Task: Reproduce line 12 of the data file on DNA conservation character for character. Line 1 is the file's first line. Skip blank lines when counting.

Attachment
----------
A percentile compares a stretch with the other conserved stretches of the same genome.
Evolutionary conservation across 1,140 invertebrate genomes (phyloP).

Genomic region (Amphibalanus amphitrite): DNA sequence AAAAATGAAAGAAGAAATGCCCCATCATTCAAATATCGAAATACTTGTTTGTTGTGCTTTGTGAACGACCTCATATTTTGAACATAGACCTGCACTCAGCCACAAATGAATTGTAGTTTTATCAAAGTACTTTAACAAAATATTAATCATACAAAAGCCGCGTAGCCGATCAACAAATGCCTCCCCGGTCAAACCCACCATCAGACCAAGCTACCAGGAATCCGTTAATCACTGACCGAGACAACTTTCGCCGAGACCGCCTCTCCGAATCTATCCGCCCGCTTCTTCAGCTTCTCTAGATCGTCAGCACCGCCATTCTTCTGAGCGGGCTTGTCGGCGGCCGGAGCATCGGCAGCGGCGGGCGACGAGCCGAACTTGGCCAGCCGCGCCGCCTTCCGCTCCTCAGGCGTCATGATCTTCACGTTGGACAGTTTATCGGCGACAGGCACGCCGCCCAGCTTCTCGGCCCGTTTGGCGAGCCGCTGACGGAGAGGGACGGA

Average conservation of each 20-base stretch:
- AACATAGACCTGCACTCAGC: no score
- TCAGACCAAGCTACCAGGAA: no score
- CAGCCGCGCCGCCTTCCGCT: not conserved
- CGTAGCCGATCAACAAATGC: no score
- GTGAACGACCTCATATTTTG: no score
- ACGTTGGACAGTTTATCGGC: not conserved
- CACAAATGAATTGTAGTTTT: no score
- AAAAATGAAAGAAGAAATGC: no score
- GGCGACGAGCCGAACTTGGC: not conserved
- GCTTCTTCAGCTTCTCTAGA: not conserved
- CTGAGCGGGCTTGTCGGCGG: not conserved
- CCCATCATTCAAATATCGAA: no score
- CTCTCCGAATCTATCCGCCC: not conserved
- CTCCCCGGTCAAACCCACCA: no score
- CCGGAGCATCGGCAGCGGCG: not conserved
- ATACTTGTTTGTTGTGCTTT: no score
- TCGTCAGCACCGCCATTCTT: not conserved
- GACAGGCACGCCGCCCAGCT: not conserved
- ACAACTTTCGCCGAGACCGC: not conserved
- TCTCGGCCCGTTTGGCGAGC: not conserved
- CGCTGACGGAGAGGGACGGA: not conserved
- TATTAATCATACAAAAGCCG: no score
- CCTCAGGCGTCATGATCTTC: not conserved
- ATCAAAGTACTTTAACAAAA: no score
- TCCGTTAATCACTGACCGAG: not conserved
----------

- AAAAATGAAAGAAGAAATGC: no score